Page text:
It's critically important that your child receives their vaccines on schedule to protect them against serious childhood diseases. We're here to help answer some common questions and help you stay on track.

Why get caught up now on vaccinations

Mom and child in exam room Ensuring every child receives vaccines for preventable diseases is essential. If a group of babies and young children fall behind on their vaccines, these diseases will have an opportunity to reemerge, causing outbreaks – and potential deaths – in our communities once again.

In April 2020, the American Academy of Pediatrics, the American Academy of Family Physicians, and the U.S. Centers for Disease Control and Prevention (CDC) agreed routine vaccinations should be prioritized for children younger than 2 years of age and should be given to children and teens during annual well visits or during visits for minor illnesses.

Why vaccinations are important for kids and the community

Vaccinations throughout childhood are essential to protect young lives. Vaccines help provide immunity to children before they are exposed to potentially harmful diseases like hepatitis B, measles, mumps, polio and more. All vaccines are extensively tested and approved for use by the CDC.

Researchers at CHOP and around the world have repeatedly proven that vaccines are safe and effective for children and the public. The more people that receive a specific vaccine, the greater likelihood of developing "herd immunity," which protects everyone in the community – even medically vulnerable people who cannot safely receive the vaccine.

What vaccines do kids need?

A typical vaccination schedule for children and teens will include these recommended vaccines for different age groups. Most schools, daycares and colleges require proof of immunizations to attend.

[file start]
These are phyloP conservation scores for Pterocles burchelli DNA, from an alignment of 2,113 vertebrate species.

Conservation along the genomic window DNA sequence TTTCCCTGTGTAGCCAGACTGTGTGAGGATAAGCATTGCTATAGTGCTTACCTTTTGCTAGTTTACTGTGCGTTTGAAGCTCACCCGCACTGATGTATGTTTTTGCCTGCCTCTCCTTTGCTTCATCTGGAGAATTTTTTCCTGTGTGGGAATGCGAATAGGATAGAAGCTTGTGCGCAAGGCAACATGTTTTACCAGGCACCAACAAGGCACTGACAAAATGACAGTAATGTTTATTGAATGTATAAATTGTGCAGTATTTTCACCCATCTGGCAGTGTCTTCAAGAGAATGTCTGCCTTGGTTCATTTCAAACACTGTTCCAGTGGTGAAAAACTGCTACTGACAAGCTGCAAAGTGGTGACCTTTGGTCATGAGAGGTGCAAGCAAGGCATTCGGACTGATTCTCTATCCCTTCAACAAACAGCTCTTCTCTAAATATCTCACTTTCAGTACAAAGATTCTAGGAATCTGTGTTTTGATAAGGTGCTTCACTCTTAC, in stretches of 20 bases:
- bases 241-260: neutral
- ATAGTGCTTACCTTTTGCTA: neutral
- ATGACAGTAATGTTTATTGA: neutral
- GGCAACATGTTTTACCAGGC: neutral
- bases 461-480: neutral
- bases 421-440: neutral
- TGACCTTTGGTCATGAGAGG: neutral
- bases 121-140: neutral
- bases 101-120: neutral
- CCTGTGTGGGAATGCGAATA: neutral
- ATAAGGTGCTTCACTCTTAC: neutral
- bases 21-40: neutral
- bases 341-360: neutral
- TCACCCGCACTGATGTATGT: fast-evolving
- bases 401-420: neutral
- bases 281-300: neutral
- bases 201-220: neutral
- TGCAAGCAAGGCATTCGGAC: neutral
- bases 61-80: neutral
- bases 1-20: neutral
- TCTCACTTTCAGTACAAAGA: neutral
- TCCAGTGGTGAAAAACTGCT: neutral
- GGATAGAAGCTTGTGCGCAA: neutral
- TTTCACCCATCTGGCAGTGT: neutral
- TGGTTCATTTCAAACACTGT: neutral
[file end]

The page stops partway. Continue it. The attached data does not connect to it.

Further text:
Birth to age 2

  • Hepatitis B
  • Rotavirus
  • Diphtheria, tetanus and acellular pertussis
  • Haemophilus influenzae type b
  • Pneumococcal conjugate
  • Inactivated poliovirus
  • Influenza
  • Measles, mumps, rubella (MMR)
  • Varicella (chickenpox)
  • Hepatitis A

4-6 years old

  • Diphtheria, tetanus and acellular pertussis
  • Inactivated poliovirus
  • Influenza
  • Measles, mumps, rubella (MMR)
  • Varicella (chickenpox)


  • Tetanus, diphtheria & acellular pertussis (Tdap)
  • Human papillomavirus (HPV)
  • Meningococcal
  • COVID-19 (with FDA approval, many colleges and universities are now requiring)

Missed a vaccine? Why you should catch up

If your child has missed any of their recommended vaccines – or if you are unsure – talk to your child's pediatrician or healthcare provider as soon as possible. Then, schedule an appointment for your child to receive any on-time or catch up vaccines needed.

Although each vaccine has a recommended schedule for administration, in many cases, you can pick up where you left off or use a "catch up" vaccination schedule to keep your child protected. Children in certain high-risk groups may require an adjusted vaccine schedule. Talk to your child's pediatrician about the best way to resume your child's vaccinations and how to help your family stay on-target in the future.

Learn more about what CHOP is doing to provide care safely and on time while ensuring the ongoing health of your child and our communities at large beyond this current pandemic.

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